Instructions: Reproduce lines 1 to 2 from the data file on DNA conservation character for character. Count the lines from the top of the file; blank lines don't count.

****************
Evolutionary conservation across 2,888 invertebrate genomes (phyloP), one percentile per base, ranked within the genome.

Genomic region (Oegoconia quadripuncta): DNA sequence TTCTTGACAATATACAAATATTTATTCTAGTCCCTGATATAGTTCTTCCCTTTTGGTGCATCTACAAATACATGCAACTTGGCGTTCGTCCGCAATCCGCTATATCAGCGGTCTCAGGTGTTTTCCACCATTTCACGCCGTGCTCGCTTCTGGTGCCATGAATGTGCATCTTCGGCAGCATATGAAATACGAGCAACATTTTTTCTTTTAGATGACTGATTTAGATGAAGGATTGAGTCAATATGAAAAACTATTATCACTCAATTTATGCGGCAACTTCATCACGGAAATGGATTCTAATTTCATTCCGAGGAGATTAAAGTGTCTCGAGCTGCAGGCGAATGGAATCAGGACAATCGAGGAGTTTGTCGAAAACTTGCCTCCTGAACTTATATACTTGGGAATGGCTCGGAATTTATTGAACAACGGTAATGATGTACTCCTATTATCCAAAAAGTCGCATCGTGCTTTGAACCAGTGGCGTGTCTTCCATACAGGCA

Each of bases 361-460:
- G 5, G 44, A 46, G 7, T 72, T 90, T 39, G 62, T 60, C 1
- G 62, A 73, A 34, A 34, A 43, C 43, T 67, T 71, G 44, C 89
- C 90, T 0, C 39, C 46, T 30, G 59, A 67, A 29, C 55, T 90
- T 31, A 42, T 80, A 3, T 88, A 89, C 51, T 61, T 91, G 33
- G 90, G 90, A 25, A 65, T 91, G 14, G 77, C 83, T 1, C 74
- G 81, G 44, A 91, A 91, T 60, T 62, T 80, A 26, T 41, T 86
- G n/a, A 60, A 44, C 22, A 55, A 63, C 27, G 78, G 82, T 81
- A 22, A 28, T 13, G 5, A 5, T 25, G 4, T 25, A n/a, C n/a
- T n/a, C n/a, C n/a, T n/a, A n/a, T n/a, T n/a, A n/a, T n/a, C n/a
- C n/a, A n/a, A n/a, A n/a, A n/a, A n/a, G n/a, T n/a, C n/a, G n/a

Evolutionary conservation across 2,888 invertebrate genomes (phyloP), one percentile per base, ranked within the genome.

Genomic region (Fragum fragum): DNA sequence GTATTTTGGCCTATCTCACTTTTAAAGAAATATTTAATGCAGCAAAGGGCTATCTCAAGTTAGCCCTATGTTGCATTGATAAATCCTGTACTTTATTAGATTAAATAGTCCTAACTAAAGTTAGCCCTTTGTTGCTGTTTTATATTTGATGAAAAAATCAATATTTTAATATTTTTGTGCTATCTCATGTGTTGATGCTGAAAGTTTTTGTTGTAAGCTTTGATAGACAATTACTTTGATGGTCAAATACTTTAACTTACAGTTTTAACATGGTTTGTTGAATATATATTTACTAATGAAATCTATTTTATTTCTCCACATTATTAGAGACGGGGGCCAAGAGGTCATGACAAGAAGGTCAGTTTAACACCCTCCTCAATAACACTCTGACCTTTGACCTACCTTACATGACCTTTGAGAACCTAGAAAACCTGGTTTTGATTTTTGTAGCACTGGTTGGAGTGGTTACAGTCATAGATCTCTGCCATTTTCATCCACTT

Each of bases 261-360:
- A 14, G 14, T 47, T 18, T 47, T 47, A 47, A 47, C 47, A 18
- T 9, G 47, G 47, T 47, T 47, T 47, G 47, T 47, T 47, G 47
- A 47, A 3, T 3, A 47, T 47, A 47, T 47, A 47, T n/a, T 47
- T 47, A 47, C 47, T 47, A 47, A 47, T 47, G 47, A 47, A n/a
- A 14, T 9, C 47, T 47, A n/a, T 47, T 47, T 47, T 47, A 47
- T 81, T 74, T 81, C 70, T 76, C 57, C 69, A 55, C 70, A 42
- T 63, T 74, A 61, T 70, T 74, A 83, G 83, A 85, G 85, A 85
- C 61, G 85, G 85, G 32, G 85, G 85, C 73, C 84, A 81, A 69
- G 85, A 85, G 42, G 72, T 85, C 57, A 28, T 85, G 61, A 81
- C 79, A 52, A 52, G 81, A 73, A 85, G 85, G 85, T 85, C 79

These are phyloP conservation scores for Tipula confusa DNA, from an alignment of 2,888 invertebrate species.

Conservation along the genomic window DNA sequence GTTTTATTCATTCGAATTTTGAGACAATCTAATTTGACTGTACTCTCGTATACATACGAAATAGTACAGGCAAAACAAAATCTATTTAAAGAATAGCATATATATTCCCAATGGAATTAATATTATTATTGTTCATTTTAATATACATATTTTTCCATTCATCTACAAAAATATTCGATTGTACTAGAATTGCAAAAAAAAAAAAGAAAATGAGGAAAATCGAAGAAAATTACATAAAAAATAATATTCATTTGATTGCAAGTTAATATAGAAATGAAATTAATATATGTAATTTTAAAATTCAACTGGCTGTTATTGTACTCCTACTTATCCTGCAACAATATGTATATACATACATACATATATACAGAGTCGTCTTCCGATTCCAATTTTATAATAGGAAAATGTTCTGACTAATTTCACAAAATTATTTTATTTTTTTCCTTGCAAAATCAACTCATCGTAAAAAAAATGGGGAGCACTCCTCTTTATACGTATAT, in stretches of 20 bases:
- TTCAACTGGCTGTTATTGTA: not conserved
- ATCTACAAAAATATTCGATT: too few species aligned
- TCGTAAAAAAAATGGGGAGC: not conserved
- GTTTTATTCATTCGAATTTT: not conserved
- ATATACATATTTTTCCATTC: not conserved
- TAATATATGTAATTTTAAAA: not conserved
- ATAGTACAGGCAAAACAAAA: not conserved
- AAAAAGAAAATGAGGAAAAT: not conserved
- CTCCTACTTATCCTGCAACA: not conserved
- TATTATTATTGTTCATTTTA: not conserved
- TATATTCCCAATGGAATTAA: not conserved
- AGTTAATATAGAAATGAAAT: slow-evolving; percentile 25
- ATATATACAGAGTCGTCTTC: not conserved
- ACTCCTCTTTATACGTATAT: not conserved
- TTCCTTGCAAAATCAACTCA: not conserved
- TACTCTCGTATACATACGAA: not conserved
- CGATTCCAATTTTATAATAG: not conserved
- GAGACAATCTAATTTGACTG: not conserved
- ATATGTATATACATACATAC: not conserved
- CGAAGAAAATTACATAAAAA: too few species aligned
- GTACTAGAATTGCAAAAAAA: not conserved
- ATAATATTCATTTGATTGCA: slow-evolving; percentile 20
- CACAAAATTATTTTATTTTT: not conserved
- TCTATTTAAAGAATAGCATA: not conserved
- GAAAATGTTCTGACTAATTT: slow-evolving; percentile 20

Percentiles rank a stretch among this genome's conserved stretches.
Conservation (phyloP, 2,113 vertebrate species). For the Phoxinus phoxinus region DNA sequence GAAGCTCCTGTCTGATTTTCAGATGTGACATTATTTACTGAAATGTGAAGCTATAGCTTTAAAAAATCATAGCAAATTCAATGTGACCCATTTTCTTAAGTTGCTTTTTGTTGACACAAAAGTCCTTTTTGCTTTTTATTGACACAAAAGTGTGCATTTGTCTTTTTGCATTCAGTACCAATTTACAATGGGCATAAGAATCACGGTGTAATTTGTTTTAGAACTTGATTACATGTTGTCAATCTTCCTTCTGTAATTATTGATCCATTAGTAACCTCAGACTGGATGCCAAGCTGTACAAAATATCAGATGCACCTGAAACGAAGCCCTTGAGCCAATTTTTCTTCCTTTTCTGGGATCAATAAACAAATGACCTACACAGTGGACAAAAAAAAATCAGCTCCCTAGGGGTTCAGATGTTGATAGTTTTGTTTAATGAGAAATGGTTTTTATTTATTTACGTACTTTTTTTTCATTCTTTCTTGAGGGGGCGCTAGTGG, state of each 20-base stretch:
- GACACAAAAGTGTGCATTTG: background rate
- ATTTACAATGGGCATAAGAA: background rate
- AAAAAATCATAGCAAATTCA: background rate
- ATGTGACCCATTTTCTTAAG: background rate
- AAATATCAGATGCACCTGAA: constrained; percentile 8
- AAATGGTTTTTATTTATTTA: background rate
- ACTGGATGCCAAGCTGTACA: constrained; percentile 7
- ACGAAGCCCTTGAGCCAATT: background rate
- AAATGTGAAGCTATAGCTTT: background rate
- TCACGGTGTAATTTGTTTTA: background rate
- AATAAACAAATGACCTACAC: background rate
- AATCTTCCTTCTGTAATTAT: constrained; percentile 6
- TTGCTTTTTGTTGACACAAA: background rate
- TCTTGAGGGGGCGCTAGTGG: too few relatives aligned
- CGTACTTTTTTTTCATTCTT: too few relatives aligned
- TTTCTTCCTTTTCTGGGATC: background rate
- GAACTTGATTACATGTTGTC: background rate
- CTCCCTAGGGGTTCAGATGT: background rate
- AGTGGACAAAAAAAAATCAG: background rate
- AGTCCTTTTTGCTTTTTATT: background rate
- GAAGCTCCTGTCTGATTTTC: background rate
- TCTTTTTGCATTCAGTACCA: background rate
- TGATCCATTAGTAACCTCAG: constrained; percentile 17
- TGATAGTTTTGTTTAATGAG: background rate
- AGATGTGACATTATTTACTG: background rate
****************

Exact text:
Evolutionary conservation across 2,888 invertebrate genomes (phyloP), one percentile per base, ranked within the genome.

Genomic region (Oegoconia quadripuncta): DNA sequence TTCTTGACAATATACAAATATTTATTCTAGTCCCTGATATAGTTCTTCCCTTTTGGTGCATCTACAAATACATGCAACTTGGCGTTCGTCCGCAATCCGCTATATCAGCGGTCTCAGGTGTTTTCCACCATTTCACGCCGTGCTCGCTTCTGGTGCCATGAATGTGCATCTTCGGCAGCATATGAAATACGAGCAACATTTTTTCTTTTAGATGACTGATTTAGATGAAGGATTGAGTCAATATGAAAAACTATTATCACTCAATTTATGCGGCAACTTCATCACGGAAATGGATTCTAATTTCATTCCGAGGAGATTAAAGTGTCTCGAGCTGCAGGCGAATGGAATCAGGACAATCGAGGAGTTTGTCGAAAACTTGCCTCCTGAACTTATATACTTGGGAATGGCTCGGAATTTATTGAACAACGGTAATGATGTACTCCTATTATCCAAAAAGTCGCATCGTGCTTTGAACCAGTGGCGTGTCTTCCATACAGGCA